Lockdown hammers commercial landlord Hammerson

Three quarters of the tenants of shopping-centre operator Hammerson have been forced to close during the lockdown.

Thanks to the lockdown, only a quarter of shopping centre Hammerson’s tenants are allowed to remain open, says Joanna Bourke in the Evening Standard. Shops in its sites in France are subject to a 6pm curfew. It has therefore been forced to agree “rent holidays, deferrals and ... monthly payments for some firms across its estate”. Hammerson collected“just 41%” of the rent it was due to receive for the first quarter of 2021, though this is an improvement on what it received when the first lockdown was imposed.

Even before the crisis, Hammerson was under “sustained pressure”, with retailers struggling to contend with “online competition, high business rates and rising wage costs”, says Louisa Clarence-Smith in The Times. Since March retailers have paid only about 50% of the rent owed to landlords. With the shares down by 80% from the peak and finance chief James Lenton, who only joined the company in September 2019, set to quit, analysts are warning that the company is “still too highly geared”, with a 42% loan-to-value ratio even after a £552m survival rights issue in August.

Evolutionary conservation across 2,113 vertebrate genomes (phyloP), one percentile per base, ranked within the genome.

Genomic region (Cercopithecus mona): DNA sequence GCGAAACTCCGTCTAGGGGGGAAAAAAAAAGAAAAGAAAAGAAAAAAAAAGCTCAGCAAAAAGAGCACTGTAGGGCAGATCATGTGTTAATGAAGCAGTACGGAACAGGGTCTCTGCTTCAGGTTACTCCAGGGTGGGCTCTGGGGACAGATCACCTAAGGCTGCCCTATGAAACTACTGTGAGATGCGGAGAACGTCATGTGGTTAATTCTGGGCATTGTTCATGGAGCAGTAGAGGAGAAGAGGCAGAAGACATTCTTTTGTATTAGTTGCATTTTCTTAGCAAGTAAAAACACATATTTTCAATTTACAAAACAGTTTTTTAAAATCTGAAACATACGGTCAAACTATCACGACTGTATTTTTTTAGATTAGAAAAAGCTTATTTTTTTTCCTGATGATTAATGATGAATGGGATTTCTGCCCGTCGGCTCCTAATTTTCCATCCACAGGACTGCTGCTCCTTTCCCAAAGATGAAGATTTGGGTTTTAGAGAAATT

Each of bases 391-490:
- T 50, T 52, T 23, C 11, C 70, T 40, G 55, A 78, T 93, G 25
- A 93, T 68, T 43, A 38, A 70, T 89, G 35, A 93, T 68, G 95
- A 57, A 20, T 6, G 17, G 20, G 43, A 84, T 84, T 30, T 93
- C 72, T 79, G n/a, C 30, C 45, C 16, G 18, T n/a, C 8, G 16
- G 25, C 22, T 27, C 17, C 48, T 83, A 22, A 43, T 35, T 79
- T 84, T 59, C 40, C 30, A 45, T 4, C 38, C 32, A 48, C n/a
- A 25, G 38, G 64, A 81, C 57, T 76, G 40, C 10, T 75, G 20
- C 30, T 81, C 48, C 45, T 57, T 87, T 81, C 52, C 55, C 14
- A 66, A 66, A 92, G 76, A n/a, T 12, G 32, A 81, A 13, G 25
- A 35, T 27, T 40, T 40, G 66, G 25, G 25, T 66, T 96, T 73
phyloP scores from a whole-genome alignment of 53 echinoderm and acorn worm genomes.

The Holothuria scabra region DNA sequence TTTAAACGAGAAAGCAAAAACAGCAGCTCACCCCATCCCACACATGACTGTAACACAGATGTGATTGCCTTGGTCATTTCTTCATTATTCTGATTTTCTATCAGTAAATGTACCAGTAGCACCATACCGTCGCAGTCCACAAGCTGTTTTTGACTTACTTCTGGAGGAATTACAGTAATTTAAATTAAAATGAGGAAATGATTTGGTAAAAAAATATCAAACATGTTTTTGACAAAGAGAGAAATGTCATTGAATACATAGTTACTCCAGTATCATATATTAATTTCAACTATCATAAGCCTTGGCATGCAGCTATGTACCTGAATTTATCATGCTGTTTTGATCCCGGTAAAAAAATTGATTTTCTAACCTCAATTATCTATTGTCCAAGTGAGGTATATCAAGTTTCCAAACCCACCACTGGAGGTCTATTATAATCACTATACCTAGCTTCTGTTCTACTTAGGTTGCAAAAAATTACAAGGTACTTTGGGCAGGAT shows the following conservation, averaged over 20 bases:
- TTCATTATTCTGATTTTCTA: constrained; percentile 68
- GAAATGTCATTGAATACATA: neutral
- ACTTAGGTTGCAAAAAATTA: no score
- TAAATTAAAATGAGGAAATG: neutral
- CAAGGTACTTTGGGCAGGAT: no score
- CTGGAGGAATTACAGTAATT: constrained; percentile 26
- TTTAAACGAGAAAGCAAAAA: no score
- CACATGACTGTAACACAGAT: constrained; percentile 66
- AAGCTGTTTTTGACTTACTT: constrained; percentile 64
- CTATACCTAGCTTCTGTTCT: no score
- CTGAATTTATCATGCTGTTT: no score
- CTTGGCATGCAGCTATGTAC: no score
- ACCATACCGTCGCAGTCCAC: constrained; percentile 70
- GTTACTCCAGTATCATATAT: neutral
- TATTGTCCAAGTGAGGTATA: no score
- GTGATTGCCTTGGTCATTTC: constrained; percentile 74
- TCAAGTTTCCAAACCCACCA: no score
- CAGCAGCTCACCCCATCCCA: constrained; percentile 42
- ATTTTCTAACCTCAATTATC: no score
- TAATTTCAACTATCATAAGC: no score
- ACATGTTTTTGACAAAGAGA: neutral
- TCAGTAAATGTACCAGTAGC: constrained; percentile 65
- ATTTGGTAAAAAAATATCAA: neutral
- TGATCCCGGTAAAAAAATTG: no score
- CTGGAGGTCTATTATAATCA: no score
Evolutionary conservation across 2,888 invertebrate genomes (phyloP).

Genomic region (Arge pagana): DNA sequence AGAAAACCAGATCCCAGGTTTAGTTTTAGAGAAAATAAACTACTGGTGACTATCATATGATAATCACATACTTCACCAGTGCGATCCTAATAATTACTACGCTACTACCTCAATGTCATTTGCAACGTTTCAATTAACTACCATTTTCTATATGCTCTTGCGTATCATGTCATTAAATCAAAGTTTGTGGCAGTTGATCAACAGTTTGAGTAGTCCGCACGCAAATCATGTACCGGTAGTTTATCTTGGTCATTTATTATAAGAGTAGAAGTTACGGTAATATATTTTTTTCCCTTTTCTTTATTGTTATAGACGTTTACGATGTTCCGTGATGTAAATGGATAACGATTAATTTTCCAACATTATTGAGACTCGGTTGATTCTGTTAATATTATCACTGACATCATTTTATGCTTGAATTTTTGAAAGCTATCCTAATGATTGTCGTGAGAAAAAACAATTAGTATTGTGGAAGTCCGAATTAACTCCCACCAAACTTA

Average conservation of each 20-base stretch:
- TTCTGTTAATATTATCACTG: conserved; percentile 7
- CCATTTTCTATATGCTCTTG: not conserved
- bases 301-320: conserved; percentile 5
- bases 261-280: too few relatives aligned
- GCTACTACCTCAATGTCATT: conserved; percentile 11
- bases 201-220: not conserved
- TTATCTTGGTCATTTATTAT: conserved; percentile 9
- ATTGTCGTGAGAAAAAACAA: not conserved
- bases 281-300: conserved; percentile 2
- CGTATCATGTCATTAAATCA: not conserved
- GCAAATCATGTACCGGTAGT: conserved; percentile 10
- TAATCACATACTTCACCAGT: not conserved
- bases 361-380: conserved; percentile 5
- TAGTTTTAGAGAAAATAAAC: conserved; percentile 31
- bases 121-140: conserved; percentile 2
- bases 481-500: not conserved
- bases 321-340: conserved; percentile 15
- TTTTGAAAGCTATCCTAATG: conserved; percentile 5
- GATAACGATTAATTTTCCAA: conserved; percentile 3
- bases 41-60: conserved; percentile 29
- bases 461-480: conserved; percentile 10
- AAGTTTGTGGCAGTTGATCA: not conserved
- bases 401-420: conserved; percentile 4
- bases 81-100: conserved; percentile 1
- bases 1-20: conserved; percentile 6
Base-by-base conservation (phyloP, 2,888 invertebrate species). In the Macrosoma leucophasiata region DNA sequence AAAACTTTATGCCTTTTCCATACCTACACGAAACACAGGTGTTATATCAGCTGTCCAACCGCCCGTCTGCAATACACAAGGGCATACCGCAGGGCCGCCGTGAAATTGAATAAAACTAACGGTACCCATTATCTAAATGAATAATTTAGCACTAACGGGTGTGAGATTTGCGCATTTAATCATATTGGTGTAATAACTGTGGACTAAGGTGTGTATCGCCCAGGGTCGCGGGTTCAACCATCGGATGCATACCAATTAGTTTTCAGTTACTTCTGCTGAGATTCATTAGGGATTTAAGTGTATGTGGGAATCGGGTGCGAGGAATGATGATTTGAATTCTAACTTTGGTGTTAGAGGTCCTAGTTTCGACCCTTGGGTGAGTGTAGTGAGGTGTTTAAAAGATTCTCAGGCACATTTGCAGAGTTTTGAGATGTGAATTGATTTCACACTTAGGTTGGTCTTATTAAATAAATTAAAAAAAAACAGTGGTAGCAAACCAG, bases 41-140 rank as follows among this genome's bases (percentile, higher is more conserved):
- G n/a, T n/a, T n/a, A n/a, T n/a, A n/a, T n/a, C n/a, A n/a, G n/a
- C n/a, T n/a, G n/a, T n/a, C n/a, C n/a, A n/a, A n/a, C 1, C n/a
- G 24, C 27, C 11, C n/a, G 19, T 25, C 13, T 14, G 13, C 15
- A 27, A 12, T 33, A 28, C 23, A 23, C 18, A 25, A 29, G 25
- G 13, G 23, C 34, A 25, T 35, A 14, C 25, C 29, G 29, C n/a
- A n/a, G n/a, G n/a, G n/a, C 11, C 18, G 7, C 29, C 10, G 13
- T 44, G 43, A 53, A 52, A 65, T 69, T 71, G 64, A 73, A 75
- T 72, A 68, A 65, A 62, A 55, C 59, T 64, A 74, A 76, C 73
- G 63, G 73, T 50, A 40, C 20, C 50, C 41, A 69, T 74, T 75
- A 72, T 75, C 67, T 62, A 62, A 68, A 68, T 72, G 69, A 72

The fate of rival property firm Intu is a cautionary tale for Hammerson’s investors, says George Hammond in the Financial Times. It was forced into administration last summer and then suffered the indignity of a “lack of willing buyers” for its portfolio of shopping centres. Even the Trafford Centre in Manchester, considered “the jewel in Intu’s crown”, is now owned by one of its lenders after a sales process “failed to attract any viable bids”.

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